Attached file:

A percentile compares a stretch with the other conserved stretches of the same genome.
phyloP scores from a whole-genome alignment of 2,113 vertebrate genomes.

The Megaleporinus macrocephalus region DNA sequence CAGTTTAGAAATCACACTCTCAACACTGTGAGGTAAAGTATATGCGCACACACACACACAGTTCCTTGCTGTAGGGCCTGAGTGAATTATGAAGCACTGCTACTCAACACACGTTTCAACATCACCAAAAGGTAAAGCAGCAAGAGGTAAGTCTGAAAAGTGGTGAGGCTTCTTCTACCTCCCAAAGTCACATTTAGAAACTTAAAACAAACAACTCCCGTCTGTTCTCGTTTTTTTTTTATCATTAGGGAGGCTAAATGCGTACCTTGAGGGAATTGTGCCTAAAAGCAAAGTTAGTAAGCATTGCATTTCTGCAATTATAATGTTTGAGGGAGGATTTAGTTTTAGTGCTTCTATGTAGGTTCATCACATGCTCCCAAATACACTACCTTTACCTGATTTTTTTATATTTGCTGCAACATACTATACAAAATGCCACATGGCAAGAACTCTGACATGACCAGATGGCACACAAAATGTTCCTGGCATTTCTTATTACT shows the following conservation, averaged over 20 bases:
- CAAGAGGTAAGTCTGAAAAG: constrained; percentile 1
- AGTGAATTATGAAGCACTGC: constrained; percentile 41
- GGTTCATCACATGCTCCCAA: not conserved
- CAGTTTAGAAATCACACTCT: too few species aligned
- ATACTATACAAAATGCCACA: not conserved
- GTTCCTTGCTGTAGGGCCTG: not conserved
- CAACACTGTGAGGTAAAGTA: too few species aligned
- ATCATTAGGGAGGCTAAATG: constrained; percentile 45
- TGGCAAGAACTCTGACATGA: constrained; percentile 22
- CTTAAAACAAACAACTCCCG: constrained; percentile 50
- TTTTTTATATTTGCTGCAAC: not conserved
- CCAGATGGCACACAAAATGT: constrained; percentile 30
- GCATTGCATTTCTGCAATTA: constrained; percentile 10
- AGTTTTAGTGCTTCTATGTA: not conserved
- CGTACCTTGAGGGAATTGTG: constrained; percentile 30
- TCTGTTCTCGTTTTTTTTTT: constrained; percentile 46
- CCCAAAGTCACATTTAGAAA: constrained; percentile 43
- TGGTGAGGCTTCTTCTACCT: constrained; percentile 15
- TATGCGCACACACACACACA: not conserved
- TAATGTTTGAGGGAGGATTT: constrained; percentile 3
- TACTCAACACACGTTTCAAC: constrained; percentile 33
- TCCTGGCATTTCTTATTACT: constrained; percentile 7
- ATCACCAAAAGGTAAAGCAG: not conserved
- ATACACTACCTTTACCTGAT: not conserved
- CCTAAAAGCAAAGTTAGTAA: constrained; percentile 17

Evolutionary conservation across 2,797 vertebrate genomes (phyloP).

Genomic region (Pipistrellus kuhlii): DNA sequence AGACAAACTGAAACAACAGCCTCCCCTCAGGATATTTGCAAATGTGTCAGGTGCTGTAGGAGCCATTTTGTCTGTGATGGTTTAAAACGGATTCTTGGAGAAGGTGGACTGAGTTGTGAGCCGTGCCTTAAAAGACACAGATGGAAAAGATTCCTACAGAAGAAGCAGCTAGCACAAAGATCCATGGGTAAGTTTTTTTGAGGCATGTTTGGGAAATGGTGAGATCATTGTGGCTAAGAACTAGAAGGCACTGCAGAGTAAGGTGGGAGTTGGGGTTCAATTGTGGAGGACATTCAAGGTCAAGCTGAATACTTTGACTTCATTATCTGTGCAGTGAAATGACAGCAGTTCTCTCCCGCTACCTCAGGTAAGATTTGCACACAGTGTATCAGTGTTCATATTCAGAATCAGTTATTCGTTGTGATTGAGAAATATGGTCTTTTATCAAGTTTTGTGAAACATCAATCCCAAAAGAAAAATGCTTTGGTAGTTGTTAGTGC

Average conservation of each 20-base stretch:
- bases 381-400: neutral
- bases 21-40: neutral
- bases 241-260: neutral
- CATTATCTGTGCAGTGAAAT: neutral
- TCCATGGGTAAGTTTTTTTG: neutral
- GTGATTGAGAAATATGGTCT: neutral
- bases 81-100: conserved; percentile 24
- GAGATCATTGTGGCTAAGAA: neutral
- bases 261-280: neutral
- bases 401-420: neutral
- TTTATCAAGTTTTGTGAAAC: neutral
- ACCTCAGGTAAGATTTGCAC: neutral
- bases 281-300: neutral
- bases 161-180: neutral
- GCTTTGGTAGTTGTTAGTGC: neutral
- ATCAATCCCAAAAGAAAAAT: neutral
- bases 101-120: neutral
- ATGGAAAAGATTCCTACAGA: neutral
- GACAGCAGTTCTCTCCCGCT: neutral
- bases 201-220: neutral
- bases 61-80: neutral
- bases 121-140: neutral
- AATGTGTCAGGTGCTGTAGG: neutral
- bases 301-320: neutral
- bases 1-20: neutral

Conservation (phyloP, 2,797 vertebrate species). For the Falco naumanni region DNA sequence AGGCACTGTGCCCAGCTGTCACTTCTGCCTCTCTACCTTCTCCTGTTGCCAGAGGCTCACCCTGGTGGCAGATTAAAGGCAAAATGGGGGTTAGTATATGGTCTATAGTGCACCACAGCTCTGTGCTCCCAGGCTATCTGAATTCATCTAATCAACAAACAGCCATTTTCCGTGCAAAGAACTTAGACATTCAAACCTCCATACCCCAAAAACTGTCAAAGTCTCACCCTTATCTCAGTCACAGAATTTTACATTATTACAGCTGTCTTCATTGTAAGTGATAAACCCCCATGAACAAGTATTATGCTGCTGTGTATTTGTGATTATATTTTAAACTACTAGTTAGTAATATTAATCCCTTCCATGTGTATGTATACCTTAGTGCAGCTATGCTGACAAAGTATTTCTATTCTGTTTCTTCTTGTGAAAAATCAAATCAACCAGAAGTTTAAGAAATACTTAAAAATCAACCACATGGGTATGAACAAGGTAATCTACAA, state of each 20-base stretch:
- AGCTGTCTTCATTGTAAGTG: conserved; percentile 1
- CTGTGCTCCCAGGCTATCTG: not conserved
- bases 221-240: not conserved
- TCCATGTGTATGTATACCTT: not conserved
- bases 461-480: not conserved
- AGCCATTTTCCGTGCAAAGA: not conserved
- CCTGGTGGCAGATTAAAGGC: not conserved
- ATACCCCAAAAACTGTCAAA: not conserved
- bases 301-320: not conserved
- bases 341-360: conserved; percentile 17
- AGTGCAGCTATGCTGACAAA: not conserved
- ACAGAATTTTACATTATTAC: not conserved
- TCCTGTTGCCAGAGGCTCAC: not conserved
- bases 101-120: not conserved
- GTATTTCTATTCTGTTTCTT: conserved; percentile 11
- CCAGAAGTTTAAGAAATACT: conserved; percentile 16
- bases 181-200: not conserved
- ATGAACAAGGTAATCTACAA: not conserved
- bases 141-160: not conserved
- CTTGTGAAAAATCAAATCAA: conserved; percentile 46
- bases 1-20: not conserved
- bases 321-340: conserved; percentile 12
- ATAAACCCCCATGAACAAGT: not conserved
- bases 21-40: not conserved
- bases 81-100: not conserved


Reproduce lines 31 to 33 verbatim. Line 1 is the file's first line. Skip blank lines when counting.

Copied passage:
Average conservation of each 20-base stretch:
- bases 381-400: neutral
- bases 21-40: neutral